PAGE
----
epidemiology

17 Stories

'Plague-Like' Facebook to Lose 80% of Users by 2017

Site will be abandoned as 'immunity' builds

(Newser) - Facebook has spread like an infectious disease but its dominance of social media is doomed and 80% of its user base will probably drift away over the next three years, according to researchers who compared the growth of social media to the spread of epidemics. The Princeton researchers based their... More »

America's Worst Airport for Spreading Disease Is ...

... New York's JFK, scientists say

(Newser) - Which US airport is most likely to spread an infectious disease during an epidemic? This won't surprise New Yorkers: It's JFK. But its top ranking has nothing to do with dirtiness, reports the New York Daily News . MIT scientists who analyzed 40 of the biggest US airports compared... More »

Meant to Soothe, Hospital Water Walls Spread Danger

Water wall linked to outbreak of Legionnaire's disease

(Newser) - Getting too close to a water wall or other decorative water fountain in a hospital can turn you into a patient, especially if you have underlying health problems, a new study warns. Researchers focused on a hospital in Wisconsin, where a water wall in the lobby was linked to an... More »

Contagion: It's Not Just Fiction

Premise 'will almost certainly occur,' writes Dr. Larry Madoff

(Newser) - Bad news for those of you, who after seeing Contagion , reminded yourself comfortingly, “It was only a movie:" According to one epidemiologist, the frightening premise put forth in the film “will almost certainly occur.” The plot deals with a virus breaking out of its niche and... More »

Swine Flu Not Gone Yet

US is 'not at all out of the woods,' CDC chief says

(Newser) - H1N1 continues to spread, albeit at a subdued pace. The chances of a third outbreak this season seem slight, but even though swine flu is not mounting a major offensive, it seems unusually resilient—most influenza outbreaks would've dissipated by now. Deaths from pneumonia and influenza are up, for the... More »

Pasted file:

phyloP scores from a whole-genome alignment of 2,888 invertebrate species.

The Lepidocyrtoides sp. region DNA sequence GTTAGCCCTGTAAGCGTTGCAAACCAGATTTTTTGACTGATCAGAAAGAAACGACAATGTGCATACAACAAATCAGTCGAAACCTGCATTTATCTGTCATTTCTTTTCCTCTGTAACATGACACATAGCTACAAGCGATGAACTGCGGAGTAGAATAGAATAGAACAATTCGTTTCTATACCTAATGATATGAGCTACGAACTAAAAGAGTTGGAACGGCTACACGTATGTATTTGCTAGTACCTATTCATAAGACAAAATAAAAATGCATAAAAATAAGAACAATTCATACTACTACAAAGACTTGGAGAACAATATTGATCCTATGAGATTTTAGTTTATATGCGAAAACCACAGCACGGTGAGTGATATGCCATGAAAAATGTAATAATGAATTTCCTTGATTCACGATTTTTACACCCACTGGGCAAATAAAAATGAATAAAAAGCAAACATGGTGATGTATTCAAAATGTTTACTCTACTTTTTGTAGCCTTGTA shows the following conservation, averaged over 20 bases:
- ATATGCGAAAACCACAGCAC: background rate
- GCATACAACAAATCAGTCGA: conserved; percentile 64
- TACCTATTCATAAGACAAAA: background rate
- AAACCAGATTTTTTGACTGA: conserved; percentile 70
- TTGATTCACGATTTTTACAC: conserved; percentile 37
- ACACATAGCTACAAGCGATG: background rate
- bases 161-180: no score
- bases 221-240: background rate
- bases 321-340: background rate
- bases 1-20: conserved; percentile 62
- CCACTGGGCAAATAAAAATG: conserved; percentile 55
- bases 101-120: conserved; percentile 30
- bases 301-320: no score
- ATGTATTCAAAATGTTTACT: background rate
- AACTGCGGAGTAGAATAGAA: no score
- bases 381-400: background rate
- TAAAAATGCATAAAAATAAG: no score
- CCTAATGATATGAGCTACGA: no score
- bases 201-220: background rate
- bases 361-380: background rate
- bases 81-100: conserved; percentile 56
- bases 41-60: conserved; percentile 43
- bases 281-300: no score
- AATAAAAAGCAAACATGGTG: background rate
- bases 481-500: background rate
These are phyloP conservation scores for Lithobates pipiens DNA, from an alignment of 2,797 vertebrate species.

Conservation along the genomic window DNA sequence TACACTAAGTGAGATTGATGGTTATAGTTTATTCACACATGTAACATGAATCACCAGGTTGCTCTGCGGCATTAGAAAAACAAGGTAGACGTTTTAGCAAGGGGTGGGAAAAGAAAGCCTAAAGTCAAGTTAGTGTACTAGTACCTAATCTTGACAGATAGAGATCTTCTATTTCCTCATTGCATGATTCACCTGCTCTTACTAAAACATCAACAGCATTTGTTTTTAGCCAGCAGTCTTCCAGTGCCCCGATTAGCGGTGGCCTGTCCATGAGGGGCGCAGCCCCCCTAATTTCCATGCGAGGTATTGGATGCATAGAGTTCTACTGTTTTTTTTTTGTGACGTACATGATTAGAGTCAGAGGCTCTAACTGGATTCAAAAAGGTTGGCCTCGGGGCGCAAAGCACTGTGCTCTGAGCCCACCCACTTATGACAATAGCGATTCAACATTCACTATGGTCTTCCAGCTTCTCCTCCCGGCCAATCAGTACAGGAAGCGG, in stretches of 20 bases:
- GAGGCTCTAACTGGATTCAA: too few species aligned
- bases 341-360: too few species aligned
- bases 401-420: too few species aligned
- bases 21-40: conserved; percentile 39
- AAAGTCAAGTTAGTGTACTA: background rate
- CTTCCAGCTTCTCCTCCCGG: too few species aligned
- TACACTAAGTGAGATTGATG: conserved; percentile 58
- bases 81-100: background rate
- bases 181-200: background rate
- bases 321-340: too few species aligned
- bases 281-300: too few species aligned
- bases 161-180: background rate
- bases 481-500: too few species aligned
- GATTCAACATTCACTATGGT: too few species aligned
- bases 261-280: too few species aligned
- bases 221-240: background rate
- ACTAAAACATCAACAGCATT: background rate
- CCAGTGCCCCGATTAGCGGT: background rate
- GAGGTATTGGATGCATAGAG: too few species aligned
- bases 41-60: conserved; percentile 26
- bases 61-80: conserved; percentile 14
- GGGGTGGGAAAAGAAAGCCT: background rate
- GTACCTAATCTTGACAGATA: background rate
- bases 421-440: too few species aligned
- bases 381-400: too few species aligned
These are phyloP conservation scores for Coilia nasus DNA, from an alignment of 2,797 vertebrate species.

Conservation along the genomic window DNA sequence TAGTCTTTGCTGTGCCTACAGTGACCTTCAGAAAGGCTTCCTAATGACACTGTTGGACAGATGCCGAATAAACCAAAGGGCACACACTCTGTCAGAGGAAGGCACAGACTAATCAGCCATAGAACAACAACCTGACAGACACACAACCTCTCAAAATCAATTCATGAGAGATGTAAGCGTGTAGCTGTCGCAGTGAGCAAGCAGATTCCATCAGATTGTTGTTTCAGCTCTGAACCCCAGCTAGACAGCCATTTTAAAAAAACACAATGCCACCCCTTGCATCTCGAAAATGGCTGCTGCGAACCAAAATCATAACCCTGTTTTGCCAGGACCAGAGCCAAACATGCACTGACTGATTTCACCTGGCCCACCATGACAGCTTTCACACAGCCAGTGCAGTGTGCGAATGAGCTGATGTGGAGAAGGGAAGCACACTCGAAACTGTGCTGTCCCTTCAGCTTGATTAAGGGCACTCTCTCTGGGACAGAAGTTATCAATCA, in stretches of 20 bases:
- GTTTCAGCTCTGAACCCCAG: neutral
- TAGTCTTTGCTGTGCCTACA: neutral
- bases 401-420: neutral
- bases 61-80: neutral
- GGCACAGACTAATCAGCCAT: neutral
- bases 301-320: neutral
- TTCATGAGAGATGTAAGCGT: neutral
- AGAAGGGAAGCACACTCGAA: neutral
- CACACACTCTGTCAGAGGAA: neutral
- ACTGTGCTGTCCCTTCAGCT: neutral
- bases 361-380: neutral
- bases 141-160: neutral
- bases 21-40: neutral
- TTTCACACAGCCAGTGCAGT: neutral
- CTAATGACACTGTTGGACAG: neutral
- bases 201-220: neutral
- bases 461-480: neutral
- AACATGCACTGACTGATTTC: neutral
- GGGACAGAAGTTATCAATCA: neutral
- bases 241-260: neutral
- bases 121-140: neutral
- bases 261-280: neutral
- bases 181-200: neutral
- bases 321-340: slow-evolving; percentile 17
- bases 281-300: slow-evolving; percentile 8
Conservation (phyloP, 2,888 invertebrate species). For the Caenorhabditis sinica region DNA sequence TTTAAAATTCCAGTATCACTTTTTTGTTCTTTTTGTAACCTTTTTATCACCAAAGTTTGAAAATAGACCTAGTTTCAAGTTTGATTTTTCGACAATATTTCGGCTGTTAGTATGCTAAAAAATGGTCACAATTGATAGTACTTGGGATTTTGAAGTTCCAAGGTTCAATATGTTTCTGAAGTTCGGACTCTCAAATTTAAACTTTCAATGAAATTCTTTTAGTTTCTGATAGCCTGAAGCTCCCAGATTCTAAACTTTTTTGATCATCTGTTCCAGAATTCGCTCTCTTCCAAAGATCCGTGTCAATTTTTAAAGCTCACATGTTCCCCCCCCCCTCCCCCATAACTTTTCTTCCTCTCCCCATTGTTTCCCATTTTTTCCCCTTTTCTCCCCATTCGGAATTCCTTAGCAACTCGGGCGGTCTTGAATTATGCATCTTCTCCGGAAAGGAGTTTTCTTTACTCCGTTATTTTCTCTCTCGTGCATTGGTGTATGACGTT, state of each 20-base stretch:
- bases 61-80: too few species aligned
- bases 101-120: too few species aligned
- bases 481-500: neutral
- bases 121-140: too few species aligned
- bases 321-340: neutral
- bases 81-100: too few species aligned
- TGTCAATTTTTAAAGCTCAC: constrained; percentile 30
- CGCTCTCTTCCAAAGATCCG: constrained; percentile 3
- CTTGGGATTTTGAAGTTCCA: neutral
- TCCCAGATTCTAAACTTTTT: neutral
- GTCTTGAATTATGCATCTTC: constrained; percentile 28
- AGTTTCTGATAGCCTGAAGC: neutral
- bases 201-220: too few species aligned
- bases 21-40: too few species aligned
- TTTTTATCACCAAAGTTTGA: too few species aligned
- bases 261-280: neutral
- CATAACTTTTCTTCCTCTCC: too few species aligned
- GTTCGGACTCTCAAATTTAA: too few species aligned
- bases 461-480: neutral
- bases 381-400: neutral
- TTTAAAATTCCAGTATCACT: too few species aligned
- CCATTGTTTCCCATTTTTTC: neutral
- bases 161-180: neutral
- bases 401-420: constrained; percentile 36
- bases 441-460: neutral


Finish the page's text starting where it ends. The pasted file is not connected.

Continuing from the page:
Coffee, Tea Lower Risk of Diabetes

Just drink 4 cups a day; decaf works, too

(Newser) - Consuming four cups a day of coffee, tea, or even decaf dramatically lowers the risk of developing Type 2 diabetes, researchers say. In 18 studies that covered a whopping half-million people, coffee drinkers lowered their risk of diabetes by 7% per cup, Bloomberg reports. More research is needed, but the... More »

Flu Battles at Camp Spark Fears for School Year

Purell abounds; symptomatic kids sent home

(Newser) - With a swine flu resurgence expected in the fall—before an H1N1 vaccine is available—schools are getting a head start on fighting the disease, the Los Angeles Times reports. The scene at summer camps may provide a preview: Hundreds of youngsters in Southern California alone have been sent home... More »

WHO Declares Swine Flu Pandemic

H1N1 has spread to 74 countries, but may be milder than first thought

(Newser) - The World Health Organization has declared the first influenza pandemic since 1968, Reuters reports. Although the current outbreak has caused mostly mild cases of the illness, today's official declaration that the outbreak has hit phase 6, the highest level, means heightened prevention measures in 193 countries. The designation refers to... More »

Obese People Have More Flu Complications

In H1N1 patients, fat had same effects as diabetes, heart disease